Jesus gives us a different picture.  It is of a God who loves the whole 'flock' lamb at a time.  A good who will bring justice (for sheep that sounds like the psalm about 'green pastures and still waters) one lamb at a time.  It is because God loves us each so much in our particularity, our individuality that God pursues mercy and justice in our lives and world; and this is why he calls us to work for these things a "laborers together with God" having "been given this ministry of reconciliation.

God isn't like Lucy Van Pelt from Peanuts who used to say, "I love humanity, it's people I can't stand."  God loves people....specific, individual, particular, peculiar people.  And because God loves us, God will bring in the Kingdom that will represent a new heaven and a new lamb at a time.

Saturday, June 14, 2014

Stalked By A Parable

It seems that I am once again being "stalked" by Jesus' parable in Luke 15:11-32.

At my new Interim at Heritage Baptist in Annapolis, I chose this for the Father's Day text for my sermon.  And when I sat down to work on the sermon, the parable (like many of Jesus' stories) rose up to say, "I've got more to say to you than you've found here before."  Frankly, this is as it should be.  Reading, or listening to, Jesus over our lifespan should bring new understandings from the same stories.  But still.......from a personal point of view, it's sometimes as though a bear skin rug that you've gotten very used to just lying there suddenly got up and decided it wanted to challenge you to a wrestling match.

The parable I'm talking about here is the one commonly referred to as the "Prodigal Son."  For a long time I've thought that this is an inappropriate name for the parable.  There are two prodigals in this story.  The elder son is prodigal as well.  Twice in this story he fails in his socially prescribed role in that Palestinian culture as the elder son.  (I'll leave that for next week since I'm going to spend two weeks on this parable in sermons, but it is worth noting that this son fails as well).

The main figure in this story though is the Father.  Jesus creates a thinly veiled metaphor for God in this character and then has him do everything that his audience would not expect him to do.  He tolerates the behavior of both of his sons.  He divides his wealth between them prior to his death.  He allows the youngest to sell off the land and leave (this really bothers me at this reading, by the way).  He then spends his evenings pacing the porch looking down the road and longing for his son's return.  He runs out to meet him (no Palestinian patriarch runs anywhere).  He throws himself between the boy and the neighbors who would have lined the road to throw things and spit on him.  He gives him robe, sandals and ring that identify him as still his son.  Then he throws a party to make sure everyone knows that this boy is back in the community and should be accepted.  When the elder son refuses to help host the party (a social demand) and thereby insults the Father just as much as the youngest had, the Father goes out to reason with him.  And there the story ends.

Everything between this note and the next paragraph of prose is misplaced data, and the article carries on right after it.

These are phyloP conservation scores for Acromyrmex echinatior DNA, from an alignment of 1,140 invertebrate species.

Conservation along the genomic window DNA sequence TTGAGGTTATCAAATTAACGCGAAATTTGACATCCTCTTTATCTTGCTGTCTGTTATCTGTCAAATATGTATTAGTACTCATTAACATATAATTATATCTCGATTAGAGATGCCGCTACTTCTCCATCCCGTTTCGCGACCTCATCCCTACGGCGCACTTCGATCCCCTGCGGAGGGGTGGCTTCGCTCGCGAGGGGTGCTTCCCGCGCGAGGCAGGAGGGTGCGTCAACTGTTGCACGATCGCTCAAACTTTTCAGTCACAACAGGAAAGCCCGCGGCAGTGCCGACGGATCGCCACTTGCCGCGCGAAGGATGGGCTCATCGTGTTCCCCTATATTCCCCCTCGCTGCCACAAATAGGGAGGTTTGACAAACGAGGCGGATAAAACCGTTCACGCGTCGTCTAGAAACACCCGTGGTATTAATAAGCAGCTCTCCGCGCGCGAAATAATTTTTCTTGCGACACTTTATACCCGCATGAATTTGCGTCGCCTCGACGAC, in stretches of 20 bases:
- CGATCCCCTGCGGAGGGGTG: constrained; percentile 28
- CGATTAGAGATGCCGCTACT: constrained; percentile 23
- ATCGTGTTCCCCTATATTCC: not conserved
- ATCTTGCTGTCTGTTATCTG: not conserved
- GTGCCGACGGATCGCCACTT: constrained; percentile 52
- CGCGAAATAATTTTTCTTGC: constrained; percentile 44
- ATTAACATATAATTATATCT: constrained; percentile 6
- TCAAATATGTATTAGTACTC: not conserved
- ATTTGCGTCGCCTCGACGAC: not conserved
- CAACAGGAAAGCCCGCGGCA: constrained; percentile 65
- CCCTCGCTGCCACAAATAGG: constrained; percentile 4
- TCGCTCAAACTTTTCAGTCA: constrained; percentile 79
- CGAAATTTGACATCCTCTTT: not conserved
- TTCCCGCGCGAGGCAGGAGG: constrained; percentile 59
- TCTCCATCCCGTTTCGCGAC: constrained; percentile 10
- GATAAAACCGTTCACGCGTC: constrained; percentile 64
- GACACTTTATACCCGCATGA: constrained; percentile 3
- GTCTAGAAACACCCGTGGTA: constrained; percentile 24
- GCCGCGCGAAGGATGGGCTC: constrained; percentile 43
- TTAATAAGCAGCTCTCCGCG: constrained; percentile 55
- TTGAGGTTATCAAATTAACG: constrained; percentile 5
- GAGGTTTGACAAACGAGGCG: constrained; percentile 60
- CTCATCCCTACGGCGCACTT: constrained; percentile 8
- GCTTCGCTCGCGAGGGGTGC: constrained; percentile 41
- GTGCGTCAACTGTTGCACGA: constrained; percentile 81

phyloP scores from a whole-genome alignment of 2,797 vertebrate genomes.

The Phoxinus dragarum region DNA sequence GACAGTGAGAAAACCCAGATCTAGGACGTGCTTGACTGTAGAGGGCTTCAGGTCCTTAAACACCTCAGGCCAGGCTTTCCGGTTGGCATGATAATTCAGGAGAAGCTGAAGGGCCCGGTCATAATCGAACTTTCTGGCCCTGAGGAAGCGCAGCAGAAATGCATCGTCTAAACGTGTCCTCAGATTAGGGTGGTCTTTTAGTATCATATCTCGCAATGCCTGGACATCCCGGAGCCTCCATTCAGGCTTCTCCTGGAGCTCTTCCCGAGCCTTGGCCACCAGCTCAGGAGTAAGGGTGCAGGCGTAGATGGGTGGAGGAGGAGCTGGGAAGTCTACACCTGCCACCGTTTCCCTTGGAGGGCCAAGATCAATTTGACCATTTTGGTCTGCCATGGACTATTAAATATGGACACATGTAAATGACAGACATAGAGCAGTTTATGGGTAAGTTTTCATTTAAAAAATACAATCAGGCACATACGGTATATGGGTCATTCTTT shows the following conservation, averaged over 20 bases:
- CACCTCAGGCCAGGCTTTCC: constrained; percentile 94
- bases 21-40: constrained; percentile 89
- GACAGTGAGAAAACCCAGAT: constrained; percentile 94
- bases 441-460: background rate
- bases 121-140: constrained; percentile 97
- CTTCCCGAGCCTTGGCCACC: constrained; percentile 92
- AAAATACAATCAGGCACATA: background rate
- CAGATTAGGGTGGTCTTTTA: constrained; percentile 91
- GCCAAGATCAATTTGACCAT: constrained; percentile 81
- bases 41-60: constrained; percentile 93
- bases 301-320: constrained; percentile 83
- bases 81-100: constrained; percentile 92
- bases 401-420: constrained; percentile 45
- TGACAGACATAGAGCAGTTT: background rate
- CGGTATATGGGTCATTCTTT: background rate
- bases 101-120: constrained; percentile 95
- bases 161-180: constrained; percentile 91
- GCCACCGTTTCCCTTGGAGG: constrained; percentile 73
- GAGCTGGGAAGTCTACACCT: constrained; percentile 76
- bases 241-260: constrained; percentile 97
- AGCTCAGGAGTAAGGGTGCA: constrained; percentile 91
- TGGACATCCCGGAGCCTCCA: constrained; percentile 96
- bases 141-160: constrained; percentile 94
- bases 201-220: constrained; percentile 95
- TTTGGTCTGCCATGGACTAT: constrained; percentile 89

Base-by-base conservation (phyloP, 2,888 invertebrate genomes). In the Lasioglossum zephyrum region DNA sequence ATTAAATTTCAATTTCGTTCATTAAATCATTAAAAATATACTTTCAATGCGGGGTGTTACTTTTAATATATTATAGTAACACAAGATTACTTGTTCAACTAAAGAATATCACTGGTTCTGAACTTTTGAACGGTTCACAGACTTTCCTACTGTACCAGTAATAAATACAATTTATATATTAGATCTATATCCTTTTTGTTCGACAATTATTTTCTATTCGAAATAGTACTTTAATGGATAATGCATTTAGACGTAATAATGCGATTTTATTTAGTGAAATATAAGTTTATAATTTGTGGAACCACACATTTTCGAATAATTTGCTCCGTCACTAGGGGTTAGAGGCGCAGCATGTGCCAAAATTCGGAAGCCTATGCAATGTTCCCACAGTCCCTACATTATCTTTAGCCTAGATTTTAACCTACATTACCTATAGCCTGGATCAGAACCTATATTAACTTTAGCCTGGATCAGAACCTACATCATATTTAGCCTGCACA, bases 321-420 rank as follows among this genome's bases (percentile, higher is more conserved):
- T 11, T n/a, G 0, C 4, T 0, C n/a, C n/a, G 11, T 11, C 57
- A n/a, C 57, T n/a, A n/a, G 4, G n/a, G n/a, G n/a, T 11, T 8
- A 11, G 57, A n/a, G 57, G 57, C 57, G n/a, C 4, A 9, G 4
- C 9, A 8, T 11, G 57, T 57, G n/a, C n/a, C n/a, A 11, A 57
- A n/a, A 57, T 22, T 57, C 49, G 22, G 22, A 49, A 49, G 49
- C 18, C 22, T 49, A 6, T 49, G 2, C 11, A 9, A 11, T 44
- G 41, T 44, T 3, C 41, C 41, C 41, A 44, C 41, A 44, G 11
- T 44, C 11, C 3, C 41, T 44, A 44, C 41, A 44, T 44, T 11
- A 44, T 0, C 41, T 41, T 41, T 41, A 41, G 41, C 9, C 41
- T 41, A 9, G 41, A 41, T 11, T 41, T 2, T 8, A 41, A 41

One of the things that is easily missed because we are not that familiar with the cultural context of the story is the impact of all of these behaviors on the community.  Life in the ancient near eastern village was not lived in isolation.  The village was small, homes pushed together, surrounded by the land which (we gather from the story) was owned by the Father.  The villagers' livelihood depended on this land.  Land that the son sold off at yard sale rates for the quick cash to leave.

That the Father allowed this to take place is disturbing.  But so, for many of us who have struggled with the issues of evil and suffering, is the fact that God continues to allow them to take place.  Innocents are wounded everyday by random illness and/or the actions of others.  You can pick your own example.

The "sons and daughters" of God continue to refuse to acknowledge or welcome one another.  We label (and libel) one another so that we can claim our right as "good" people to reject the "other" and do them violence.  From nations to political parties to denominations to the kids at the lunch room table.....we do it over and over.  Why does God let us keep doing it?

I think the answer, or at least part of it, is found in the opening line, "there was a man who had two sons."  To have a creation that can live in relationship with it's creator; people "created in [God's] own image" demands Free Will.  There is no other way.  God does not want robots, or slaves, or zombies.  God wants children who live in relationship with God and with one another.  I did not expect this question to show up in this parable.  Then it did.  Suddenly the parable became so much wider and deeper.

God, it seems, will keep on giving us this freedom.  God will also keep on pacing the front porch looking down the road for us to come home.  And God will keep running down the road to meet us; throwing dignity to the wind.  And God will continue to let us refuse to welcome our brothers and sisters home.  Because, at least this side of the river, for "thy kingdom come and thy will be done on earth as it is in heaven" to take place means that we have got to do something.